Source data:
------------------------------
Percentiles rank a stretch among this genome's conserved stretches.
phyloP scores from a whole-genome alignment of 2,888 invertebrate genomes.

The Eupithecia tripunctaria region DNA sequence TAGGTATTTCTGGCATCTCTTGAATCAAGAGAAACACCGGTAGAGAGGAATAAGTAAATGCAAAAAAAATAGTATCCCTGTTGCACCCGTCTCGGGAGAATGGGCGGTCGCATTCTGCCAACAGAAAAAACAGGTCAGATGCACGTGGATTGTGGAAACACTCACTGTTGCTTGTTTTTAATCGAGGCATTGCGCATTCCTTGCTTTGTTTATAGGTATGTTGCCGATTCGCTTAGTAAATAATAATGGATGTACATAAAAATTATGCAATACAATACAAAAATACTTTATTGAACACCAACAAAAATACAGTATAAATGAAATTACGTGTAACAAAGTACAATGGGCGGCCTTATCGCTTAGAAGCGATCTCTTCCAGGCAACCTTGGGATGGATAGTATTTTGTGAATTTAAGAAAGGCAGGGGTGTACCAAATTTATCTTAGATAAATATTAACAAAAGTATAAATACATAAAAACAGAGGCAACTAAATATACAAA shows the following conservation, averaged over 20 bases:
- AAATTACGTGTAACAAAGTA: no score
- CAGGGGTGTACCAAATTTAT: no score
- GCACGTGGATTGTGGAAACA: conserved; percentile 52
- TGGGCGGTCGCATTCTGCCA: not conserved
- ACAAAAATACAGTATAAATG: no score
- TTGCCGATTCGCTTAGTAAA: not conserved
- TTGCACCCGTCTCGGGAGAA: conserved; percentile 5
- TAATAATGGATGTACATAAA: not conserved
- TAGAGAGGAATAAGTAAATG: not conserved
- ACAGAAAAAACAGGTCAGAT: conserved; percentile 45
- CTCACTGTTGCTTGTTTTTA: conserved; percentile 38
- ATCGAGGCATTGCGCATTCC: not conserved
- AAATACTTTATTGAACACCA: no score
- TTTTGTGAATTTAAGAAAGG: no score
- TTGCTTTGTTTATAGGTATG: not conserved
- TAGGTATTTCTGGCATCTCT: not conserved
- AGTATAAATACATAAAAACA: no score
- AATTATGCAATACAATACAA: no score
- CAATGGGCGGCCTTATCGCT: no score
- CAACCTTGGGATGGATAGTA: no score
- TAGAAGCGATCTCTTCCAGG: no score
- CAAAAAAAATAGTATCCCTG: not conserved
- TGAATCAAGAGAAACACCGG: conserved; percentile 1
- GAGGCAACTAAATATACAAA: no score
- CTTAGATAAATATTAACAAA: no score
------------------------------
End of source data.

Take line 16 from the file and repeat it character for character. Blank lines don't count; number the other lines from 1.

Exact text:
- AAATACTTTATTGAACACCA: no score